JUST as William Wordsworth had written a preface to his Lyrical Ballads (1800, expanded in 1802), justifying his poetry and the poetry of Romanticism, Altaf Husain Hali penned a muqaddama, or foreword, to his divan first published in 1893, stressing need for new kind of poetry. This foreword of Hali’s paved way for critical theories and modern literary criticism in Urdu.
It is true that Hali’s muqaddama to his divan, later on published separately under the title Muqaddama Sh’ear-o-Sha’eri, proved to be a virtual manifesto of Urdu’s new and modern poetry as well as a turning point in history of Urdu criticism, but it also gave way to the common misconception about Urdu’s literary criticism that it began with Altaf Husain Hali’s Muqaddama-i-Sh’ear-o- Sha’eri.
The fact is there were some practices in vogue to critically evaluate literary works much before Hali’s epoch-making work, albeit mostly unwritten, that served as yardsticks to determine the merits and demerits of Urdu’s literary works. For instance, during mushairas (poetry recital sessions), veteran poets would raise objections on any lacuna and maestros used to be quick to pinpoint any linguistic lapses. Professional jealousy among senior poets, too, resulted in jests and critical remarks on one another’s work. Skirmishes between Mushafi and Insha are point in case.
Another form of literary criticism was the tradition of islaah, or correction. This long-standing mentor-pupil relationship served as an institution in absence of any formal schooling or training centres for literary skills. A mentor would guide and counsel young poets, imparting necessary knowledge, techniques and critical ideas. The young poet would bring his work to the senior poet who would correct and/or suggest changes, practically teaching important lessons in poetics and rhetoric.
Secondly, some poets, such as Mulla Wajhi, Mir Taq Mir and Insha, had expressed their views on the nature and merits of poetry in their creative works, which underscore existence of critical notions, wrote Ibadat Bareliv, and it would not be fair to assume that Urdu was totally devoid of critical thought.
Thirdly, a written work, known as tazkira, was in fact the early form of Urdu’s written literary criticism. A tazkira is — or, rather was — a sort of anthology of select poets, often in alphabetical order, and with brief biographical sketches of the poets. A brief critical evaluation mentioning prominent aspects of a poet’s work was also included with sample verses. The early tazkiras of Urdu poetry were in Persian but later on Urdu tazkiras became more popular and now tazkiras, both Persian and Urdu, serve as very important sources of Urdu’s literary history and critical thought. Contrary to common perception, tazkiras are not totally useless or lack in useful information.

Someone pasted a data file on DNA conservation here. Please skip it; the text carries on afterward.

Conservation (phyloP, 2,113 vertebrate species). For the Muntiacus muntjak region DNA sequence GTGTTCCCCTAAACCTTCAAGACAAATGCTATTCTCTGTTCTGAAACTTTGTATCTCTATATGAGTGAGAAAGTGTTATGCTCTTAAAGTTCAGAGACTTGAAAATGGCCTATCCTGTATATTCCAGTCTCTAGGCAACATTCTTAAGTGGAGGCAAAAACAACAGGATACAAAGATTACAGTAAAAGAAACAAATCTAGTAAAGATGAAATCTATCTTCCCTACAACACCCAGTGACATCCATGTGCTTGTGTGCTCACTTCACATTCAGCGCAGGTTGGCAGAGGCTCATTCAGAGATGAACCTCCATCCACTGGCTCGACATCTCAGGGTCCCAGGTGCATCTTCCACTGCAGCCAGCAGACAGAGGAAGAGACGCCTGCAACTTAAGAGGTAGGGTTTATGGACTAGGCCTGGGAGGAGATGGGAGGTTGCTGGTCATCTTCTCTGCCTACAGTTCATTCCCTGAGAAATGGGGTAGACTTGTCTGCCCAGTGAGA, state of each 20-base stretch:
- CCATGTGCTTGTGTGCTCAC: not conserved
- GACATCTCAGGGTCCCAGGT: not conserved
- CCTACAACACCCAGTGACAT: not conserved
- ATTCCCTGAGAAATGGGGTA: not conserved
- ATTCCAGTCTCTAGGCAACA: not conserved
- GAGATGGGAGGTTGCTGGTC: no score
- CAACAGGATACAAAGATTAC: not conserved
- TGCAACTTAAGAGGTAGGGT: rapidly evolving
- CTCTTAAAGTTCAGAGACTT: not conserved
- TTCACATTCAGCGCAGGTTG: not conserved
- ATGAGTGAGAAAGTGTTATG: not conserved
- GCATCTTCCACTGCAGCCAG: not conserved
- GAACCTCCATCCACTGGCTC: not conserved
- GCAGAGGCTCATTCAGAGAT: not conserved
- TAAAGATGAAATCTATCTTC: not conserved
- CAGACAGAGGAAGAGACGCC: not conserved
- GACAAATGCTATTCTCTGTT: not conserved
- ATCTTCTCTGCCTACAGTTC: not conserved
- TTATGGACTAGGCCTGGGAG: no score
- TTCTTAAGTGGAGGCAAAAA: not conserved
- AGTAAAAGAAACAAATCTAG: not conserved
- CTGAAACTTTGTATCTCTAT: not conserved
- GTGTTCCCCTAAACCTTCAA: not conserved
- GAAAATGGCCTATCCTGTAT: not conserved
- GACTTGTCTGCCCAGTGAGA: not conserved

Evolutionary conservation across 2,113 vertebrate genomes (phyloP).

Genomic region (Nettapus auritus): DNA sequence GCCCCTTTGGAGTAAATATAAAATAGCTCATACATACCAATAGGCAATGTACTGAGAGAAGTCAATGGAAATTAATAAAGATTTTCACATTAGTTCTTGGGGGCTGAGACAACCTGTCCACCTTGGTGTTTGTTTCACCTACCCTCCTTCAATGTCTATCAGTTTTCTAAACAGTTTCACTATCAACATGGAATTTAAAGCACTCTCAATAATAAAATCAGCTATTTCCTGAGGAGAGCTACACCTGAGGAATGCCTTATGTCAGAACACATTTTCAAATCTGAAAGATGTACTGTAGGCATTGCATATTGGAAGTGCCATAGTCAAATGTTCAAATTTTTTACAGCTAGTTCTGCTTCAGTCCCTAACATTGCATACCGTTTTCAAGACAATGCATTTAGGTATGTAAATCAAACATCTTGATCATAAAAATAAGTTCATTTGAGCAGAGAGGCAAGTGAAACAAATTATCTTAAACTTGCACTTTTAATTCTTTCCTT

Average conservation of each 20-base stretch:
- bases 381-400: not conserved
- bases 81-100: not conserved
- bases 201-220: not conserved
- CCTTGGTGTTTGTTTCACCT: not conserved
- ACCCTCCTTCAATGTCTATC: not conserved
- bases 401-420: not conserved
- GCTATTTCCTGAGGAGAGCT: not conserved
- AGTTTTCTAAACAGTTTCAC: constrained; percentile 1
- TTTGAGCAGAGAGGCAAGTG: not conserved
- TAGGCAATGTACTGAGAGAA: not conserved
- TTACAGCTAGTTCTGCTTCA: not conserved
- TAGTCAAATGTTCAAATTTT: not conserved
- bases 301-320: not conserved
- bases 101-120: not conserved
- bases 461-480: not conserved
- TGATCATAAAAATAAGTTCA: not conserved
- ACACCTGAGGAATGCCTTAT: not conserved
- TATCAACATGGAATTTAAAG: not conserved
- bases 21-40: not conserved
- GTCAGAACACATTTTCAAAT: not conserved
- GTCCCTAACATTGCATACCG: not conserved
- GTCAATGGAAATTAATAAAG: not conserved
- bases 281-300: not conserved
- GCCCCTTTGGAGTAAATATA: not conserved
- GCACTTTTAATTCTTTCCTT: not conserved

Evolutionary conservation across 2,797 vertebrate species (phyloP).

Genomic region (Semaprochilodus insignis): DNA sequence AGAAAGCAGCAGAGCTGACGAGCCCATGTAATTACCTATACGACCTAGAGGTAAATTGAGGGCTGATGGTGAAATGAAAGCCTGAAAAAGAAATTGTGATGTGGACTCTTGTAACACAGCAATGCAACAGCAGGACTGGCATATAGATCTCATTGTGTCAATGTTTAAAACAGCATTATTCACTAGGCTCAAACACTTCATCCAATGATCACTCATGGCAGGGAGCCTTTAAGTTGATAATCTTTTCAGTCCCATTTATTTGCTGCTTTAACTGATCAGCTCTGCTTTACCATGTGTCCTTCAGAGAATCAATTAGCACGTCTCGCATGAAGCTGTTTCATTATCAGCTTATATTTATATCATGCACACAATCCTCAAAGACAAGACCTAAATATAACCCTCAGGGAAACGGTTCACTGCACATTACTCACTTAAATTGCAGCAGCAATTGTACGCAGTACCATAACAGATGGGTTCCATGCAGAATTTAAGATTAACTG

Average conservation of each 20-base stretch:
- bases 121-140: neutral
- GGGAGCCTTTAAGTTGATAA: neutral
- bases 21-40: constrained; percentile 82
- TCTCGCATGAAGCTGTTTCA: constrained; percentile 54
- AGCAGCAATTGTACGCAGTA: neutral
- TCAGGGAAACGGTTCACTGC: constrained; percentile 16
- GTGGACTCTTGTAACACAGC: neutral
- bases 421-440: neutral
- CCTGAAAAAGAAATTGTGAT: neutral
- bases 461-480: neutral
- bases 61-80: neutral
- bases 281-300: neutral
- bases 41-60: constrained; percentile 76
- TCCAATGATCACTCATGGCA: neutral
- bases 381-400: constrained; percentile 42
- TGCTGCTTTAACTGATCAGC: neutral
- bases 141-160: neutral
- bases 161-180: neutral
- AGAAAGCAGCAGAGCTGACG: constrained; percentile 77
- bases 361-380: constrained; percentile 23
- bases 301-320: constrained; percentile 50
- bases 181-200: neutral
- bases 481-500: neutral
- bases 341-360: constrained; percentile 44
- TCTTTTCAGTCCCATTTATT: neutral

Hali had spent some 10 years perfecting the Muqaddama. It sent tremors across the subcontinent’s literary circles and kicked up a debate that is still going on. Hali had especially taken to task the genre of ghazal and poets of old-styled ghazals for their sole stress on amoral ideas. He also criticised Lucknow poets of masnavi and ghazal for their not-too-concealed erotic depictions. The traditionalists and lovers of ghazal were exasperated in general and Lucknow School in particular, taking Hali to task, writing satirical pieces by pseudonyms and calling Hali by strange, insulting names. Even Hasrat Mohani was not pleased and wrote against Hali in his periodical Urdu-i-M’ualla.
Sir Syed School and its supporters, on the other hand, praised Hali as Hali’s critical thoughts conformed to what they had been saying all along. As the initial uproar subsided, Muqaddama’s popularity began to soar since proponents of new criticism had embraced Hali’s work wholeheartedly and in the next 50 years or so some 70 editions were printed by different publishers, wrote Dr Waheed Qureshi in 1958. This number now must have touched 100, making Muqaddama Urdu’s most popular critical work.
It was Dr Waheed Qureshi who first offered an objective and unbiased review of Muqaddama, tracing Western sources in Hali’s critical notions. In intro to his edited version of Muqaddama, Dr Qureshi wrote that Hali knew very little English and would ask someone to translate what Western authors and critics had written on poetry and poetics. This resulted in misunderstandings and confusion. Also, Hali was under the influence of some Arabic texts on poetry. This was bound to result in conflicting views on poetry and Muqaddama is full of such contradictory statements that betray different sources, wrote Waheed Qureshi.
Another invaluable input came from Mumtaz Husain, the renowned critic, who endorsed some views expressed by Dr Qureshi. But Mumtaz Husain stressed that further research, on a larger scale, must be done on Hali. Dr Qureshi has pointed out many calligraphic errors in Muqaddama’s text. Ironically, his own edited version, too, could not escape printing and calligraphic errors.
A new edition of Muqaddama is in order.
Published in Dawn, September 4th, 2023